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FDA Draft Guidance on Menu Labeling

This article was last updated on September 16 at 11 AM.

The U.S. Food and Drug Administration (FDA) has issued a draft guidance document on its menu labeling rule.  Draft Guidance for Industry: A Labeling Guide for Restaurants and Retail Establishments Selling Away-From-Home Foods – Part II (Menu Labeling Requirements in Accordance with 21 CFR 101.11).

While comments on guidance documents may be submitted at any time, comments on this draft guidance must be submitted by November 2, 2015 to be considered by FDA before it prepares a final guidance document.

If you’re wondering if you missed Part I of the guidance document, don’t worry.  FDA explains that Part I is still in the works and will contain “guidance on other nutrition-related information that must be provided to customers of restaurants or similar establishments that are not covered by this guidance but that choose to make certain types of claims about nutrients in the food it serves or about beneficial health effects that can be obtained from the food it serves.”

The menu labeling final rule was issued on December 1, 2014.  In July, FDA published a notice delaying the compliance date from December 1, 2015 to December 1, 2016.

The draft guidance document clarifies a few aspects of the menu labeling rule, including:

  • Menu/menu board versus advertising/marketing materials

The menu labeling rule defines a “menu or menu board” as “the primary writing of the covered establishment from which a customer makes an order selection.”  In the preamble to the final rule, FDA explained that it would consider a writing to be a menu or menu board if it included the name (or image) and price of at least one standard menu item and it could be used by a customer to place an order while viewing the writing.  FDA also said that marketing materials, such as coupons and advertising circulars, would not be considered menus or menu boards. 

The draft guidance strictly applies FDA’s preamble definition of “menu or menu board.”  It says that a coupon for a pizza that includes the name and price of the pizza and a phone number to call to place an order is a menu or menu board and must include calorie information.  FDA does not say whether it must also include the succinct statement (“2,000 calories a day is used for general nutrition advice, but calorie needs vary”) and the statement of availability (“Additional nutrition information available upon request”), but that would appear to follow from FDA’s logic.  A “take out” or delivery menu also meets the definition of a “menu or menu board” and must provide calorie information, the succinct statement, and the statement of availability of written nutrition information.

FDA appears to take the position that any writing that includes the name and price of at least one standard menu item and that can be used to place an order is a “menu or menu board.”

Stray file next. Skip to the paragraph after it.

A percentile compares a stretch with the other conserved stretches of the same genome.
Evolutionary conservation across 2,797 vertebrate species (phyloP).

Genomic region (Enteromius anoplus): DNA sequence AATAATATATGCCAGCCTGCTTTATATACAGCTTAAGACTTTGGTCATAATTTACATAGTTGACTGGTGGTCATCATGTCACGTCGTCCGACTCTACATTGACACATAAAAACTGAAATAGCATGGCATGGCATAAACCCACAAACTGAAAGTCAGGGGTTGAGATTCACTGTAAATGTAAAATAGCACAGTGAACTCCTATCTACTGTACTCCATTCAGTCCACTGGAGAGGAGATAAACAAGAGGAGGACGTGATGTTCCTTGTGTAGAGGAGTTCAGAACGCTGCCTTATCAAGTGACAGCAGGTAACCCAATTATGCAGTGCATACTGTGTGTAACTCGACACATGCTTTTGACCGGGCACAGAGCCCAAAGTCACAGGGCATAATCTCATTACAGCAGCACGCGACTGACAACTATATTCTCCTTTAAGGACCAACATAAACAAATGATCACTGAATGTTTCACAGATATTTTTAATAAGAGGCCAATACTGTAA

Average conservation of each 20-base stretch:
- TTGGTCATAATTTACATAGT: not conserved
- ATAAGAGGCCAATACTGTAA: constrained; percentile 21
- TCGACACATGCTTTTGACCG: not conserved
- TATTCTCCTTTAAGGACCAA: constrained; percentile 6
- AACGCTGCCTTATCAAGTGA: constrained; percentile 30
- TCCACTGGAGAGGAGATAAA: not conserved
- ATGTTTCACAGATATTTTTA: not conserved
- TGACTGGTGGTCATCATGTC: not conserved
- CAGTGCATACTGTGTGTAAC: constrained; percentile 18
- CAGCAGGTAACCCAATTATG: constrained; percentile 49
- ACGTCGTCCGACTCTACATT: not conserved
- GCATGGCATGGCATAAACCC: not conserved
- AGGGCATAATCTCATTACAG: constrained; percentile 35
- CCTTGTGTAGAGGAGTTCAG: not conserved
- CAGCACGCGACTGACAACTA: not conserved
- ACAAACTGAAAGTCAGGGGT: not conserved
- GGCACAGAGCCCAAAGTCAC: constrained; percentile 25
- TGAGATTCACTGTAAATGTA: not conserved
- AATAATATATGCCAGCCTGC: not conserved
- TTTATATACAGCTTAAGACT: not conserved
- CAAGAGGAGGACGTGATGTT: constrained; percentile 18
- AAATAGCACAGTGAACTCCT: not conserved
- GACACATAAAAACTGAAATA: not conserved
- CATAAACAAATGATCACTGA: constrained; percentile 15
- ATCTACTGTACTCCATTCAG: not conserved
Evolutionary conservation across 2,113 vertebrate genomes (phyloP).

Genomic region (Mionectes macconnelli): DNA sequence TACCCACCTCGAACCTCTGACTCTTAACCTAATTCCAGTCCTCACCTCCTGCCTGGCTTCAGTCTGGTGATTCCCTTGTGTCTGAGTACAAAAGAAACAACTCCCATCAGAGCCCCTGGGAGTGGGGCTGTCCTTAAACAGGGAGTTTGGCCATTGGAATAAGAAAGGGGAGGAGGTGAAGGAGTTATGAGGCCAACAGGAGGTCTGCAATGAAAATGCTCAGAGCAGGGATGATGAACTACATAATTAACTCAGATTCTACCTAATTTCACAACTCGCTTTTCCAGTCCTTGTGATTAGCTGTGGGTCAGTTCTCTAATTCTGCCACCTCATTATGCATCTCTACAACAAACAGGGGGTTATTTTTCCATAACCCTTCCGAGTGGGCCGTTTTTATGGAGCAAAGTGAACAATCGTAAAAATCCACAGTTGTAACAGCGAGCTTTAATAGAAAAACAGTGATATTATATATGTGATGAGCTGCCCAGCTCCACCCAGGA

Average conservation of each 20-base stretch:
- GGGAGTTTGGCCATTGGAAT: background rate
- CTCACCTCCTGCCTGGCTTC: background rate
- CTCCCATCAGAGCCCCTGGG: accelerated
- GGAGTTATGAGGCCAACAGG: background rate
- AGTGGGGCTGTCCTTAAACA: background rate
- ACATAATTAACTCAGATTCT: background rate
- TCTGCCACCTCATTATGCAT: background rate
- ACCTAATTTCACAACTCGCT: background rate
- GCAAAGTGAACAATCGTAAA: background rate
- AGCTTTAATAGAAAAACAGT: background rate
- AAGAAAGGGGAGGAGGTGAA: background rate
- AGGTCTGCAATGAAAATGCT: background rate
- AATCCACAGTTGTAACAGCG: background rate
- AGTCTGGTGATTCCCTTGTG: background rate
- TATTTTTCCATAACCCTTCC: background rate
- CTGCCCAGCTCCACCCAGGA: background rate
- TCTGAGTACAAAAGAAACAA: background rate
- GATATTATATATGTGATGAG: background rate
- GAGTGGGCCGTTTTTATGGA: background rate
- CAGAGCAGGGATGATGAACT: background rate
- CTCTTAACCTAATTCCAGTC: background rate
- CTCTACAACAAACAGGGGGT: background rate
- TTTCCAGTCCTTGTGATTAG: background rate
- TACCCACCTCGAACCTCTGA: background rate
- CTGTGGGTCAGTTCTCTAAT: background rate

• Menu boards with multiple panels

FDA says that, in general, it considers a multi-paneled menu board to be a single menu board “if the entire multi-paneled menu board is visible to consumers when consumers are placing order selections for the standard menu items listed on such menu board.”  This means, for example, that the succinct statement and the statement of availability need appear only once on one of panels.  However, in the case of an electronic menu board with multiple panels that rotate, the succinct statement and statement of availability must appear on all rotating displays that list standard menu items.    

  • Grab-and-go foods

Under the menu labeling rule, grab-and-go foods (e.g., a pre-packaged sandwich, wrap, or salad that consumers can select) are considered “self-service foods” requiring calorie information using one of three options: (1) on a sign or placard adjacent to and clearly associated with the food; (2) on a sign attached to a sneeze guard above the food; or (3) on a single sign or placard listing the names and calories of several menu items, as long as the sign is located where consumers can view the name, calories, and serving or unit of food while selecting the item.   The draft guidance states that grab-and-go packaged foods may instead provide a calorie declaration on the package itself, which FDA will consider equivalent to a sign adjacent to and clearly associated with the food.

  • Salad dressing is not an exempt food

The menu labeling rule provides that certain foods offered for sale in covered establishments, including items such as condiments offered for general use, are exempt from menu labeling.  The draft guidance makes clear that salad dressings in a salad bar do not fall within this exemption.

  • 4-6 weeks is a reasonable time to respond to FDA requests for substantiation

The rule requires that a covered establishment must provide FDA with information substantiating its calorie and nutrient declarations “within a reasonable period of time upon request.”  According to the draft guidance, FDA considers a reasonable period of time to be about 4-6 weeks after an FDA request.


If you have any questions about the menu labeling rule that were not addressed in the draft guidance document, be sure to get them to FDA soon.  FDA says it will “collect questions from correspondence and other inquiries that we receive and consider including them in future editions of this guidance.”

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